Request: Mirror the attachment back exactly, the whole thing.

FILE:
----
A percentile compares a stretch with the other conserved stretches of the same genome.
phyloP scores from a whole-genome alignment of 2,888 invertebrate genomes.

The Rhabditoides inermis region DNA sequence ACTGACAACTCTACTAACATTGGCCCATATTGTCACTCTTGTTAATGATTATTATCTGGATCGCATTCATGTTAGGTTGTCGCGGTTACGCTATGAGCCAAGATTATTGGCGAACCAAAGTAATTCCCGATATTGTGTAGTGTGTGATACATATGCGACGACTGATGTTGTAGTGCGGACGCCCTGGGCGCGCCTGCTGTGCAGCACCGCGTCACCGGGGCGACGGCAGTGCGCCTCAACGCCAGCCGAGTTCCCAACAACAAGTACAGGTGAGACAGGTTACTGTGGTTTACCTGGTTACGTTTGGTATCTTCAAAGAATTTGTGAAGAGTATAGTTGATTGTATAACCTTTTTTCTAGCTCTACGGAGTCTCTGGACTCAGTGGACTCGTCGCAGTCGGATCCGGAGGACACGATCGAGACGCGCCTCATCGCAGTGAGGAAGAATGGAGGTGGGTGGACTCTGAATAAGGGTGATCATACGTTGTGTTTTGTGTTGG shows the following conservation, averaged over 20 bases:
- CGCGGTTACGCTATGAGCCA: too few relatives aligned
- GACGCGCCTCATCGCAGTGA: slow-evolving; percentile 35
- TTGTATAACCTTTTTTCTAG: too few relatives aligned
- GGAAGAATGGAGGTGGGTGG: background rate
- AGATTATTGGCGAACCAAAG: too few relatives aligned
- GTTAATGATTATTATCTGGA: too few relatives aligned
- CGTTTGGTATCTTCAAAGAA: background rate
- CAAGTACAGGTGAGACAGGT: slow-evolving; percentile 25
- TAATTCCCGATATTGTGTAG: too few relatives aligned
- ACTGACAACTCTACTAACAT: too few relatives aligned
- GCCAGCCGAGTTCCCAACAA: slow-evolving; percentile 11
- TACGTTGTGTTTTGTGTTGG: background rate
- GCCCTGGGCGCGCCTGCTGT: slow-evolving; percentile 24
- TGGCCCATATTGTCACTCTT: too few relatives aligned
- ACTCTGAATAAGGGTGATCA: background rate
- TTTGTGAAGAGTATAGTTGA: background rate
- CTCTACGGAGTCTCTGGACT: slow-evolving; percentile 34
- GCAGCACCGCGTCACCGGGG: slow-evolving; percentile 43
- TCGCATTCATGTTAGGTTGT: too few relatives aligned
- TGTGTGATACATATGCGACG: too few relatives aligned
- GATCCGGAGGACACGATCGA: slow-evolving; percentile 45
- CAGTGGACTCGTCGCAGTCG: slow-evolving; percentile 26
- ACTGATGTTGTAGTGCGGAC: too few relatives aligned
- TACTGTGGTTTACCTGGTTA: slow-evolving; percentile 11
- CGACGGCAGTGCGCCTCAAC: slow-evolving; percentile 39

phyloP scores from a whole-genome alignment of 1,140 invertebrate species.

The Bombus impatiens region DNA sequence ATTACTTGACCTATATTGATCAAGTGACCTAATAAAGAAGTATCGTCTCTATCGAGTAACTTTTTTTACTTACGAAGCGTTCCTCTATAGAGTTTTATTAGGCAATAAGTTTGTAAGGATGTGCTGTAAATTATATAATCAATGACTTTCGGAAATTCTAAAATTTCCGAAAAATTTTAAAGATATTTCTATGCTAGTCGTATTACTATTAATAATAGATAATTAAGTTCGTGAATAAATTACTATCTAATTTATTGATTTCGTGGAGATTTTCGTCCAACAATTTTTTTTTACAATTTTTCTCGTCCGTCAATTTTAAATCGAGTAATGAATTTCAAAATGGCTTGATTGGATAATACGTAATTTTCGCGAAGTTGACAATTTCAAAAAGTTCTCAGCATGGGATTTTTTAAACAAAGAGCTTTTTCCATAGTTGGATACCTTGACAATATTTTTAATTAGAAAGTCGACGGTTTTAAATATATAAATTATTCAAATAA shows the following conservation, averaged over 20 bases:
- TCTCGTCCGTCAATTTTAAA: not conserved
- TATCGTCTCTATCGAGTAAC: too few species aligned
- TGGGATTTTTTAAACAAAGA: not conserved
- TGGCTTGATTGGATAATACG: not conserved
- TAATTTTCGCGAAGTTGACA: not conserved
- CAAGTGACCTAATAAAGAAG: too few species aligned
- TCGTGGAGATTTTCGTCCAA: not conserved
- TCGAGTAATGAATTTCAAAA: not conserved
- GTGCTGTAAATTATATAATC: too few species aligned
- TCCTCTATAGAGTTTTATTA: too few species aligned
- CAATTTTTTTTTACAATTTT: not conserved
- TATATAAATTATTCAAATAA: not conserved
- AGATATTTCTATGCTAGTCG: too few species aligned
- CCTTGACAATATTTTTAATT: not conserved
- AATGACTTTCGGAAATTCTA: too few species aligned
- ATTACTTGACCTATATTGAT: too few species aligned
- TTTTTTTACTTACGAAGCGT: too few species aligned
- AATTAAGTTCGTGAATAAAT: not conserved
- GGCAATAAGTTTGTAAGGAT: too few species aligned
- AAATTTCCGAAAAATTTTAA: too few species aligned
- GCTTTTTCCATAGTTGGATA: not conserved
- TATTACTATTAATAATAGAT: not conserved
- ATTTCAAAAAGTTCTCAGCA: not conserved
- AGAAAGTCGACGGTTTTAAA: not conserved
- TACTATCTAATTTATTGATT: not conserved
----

A percentile compares a stretch with the other conserved stretches of the same genome.
phyloP scores from a whole-genome alignment of 2,888 invertebrate genomes.

The Rhabditoides inermis region DNA sequence ACTGACAACTCTACTAACATTGGCCCATATTGTCACTCTTGTTAATGATTATTATCTGGATCGCATTCATGTTAGGTTGTCGCGGTTACGCTATGAGCCAAGATTATTGGCGAACCAAAGTAATTCCCGATATTGTGTAGTGTGTGATACATATGCGACGACTGATGTTGTAGTGCGGACGCCCTGGGCGCGCCTGCTGTGCAGCACCGCGTCACCGGGGCGACGGCAGTGCGCCTCAACGCCAGCCGAGTTCCCAACAACAAGTACAGGTGAGACAGGTTACTGTGGTTTACCTGGTTACGTTTGGTATCTTCAAAGAATTTGTGAAGAGTATAGTTGATTGTATAACCTTTTTTCTAGCTCTACGGAGTCTCTGGACTCAGTGGACTCGTCGCAGTCGGATCCGGAGGACACGATCGAGACGCGCCTCATCGCAGTGAGGAAGAATGGAGGTGGGTGGACTCTGAATAAGGGTGATCATACGTTGTGTTTTGTGTTGG shows the following conservation, averaged over 20 bases:
- CGCGGTTACGCTATGAGCCA: too few relatives aligned
- GACGCGCCTCATCGCAGTGA: slow-evolving; percentile 35
- TTGTATAACCTTTTTTCTAG: too few relatives aligned
- GGAAGAATGGAGGTGGGTGG: background rate
- AGATTATTGGCGAACCAAAG: too few relatives aligned
- GTTAATGATTATTATCTGGA: too few relatives aligned
- CGTTTGGTATCTTCAAAGAA: background rate
- CAAGTACAGGTGAGACAGGT: slow-evolving; percentile 25
- TAATTCCCGATATTGTGTAG: too few relatives aligned
- ACTGACAACTCTACTAACAT: too few relatives aligned
- GCCAGCCGAGTTCCCAACAA: slow-evolving; percentile 11
- TACGTTGTGTTTTGTGTTGG: background rate
- GCCCTGGGCGCGCCTGCTGT: slow-evolving; percentile 24
- TGGCCCATATTGTCACTCTT: too few relatives aligned
- ACTCTGAATAAGGGTGATCA: background rate
- TTTGTGAAGAGTATAGTTGA: background rate
- CTCTACGGAGTCTCTGGACT: slow-evolving; percentile 34
- GCAGCACCGCGTCACCGGGG: slow-evolving; percentile 43
- TCGCATTCATGTTAGGTTGT: too few relatives aligned
- TGTGTGATACATATGCGACG: too few relatives aligned
- GATCCGGAGGACACGATCGA: slow-evolving; percentile 45
- CAGTGGACTCGTCGCAGTCG: slow-evolving; percentile 26
- ACTGATGTTGTAGTGCGGAC: too few relatives aligned
- TACTGTGGTTTACCTGGTTA: slow-evolving; percentile 11
- CGACGGCAGTGCGCCTCAAC: slow-evolving; percentile 39

phyloP scores from a whole-genome alignment of 1,140 invertebrate species.

The Bombus impatiens region DNA sequence ATTACTTGACCTATATTGATCAAGTGACCTAATAAAGAAGTATCGTCTCTATCGAGTAACTTTTTTTACTTACGAAGCGTTCCTCTATAGAGTTTTATTAGGCAATAAGTTTGTAAGGATGTGCTGTAAATTATATAATCAATGACTTTCGGAAATTCTAAAATTTCCGAAAAATTTTAAAGATATTTCTATGCTAGTCGTATTACTATTAATAATAGATAATTAAGTTCGTGAATAAATTACTATCTAATTTATTGATTTCGTGGAGATTTTCGTCCAACAATTTTTTTTTACAATTTTTCTCGTCCGTCAATTTTAAATCGAGTAATGAATTTCAAAATGGCTTGATTGGATAATACGTAATTTTCGCGAAGTTGACAATTTCAAAAAGTTCTCAGCATGGGATTTTTTAAACAAAGAGCTTTTTCCATAGTTGGATACCTTGACAATATTTTTAATTAGAAAGTCGACGGTTTTAAATATATAAATTATTCAAATAA shows the following conservation, averaged over 20 bases:
- TCTCGTCCGTCAATTTTAAA: not conserved
- TATCGTCTCTATCGAGTAAC: too few species aligned
- TGGGATTTTTTAAACAAAGA: not conserved
- TGGCTTGATTGGATAATACG: not conserved
- TAATTTTCGCGAAGTTGACA: not conserved
- CAAGTGACCTAATAAAGAAG: too few species aligned
- TCGTGGAGATTTTCGTCCAA: not conserved
- TCGAGTAATGAATTTCAAAA: not conserved
- GTGCTGTAAATTATATAATC: too few species aligned
- TCCTCTATAGAGTTTTATTA: too few species aligned
- CAATTTTTTTTTACAATTTT: not conserved
- TATATAAATTATTCAAATAA: not conserved
- AGATATTTCTATGCTAGTCG: too few species aligned
- CCTTGACAATATTTTTAATT: not conserved
- AATGACTTTCGGAAATTCTA: too few species aligned
- ATTACTTGACCTATATTGAT: too few species aligned
- TTTTTTTACTTACGAAGCGT: too few species aligned
- AATTAAGTTCGTGAATAAAT: not conserved
- GGCAATAAGTTTGTAAGGAT: too few species aligned
- AAATTTCCGAAAAATTTTAA: too few species aligned
- GCTTTTTCCATAGTTGGATA: not conserved
- TATTACTATTAATAATAGAT: not conserved
- ATTTCAAAAAGTTCTCAGCA: not conserved
- AGAAAGTCGACGGTTTTAAA: not conserved
- TACTATCTAATTTATTGATT: not conserved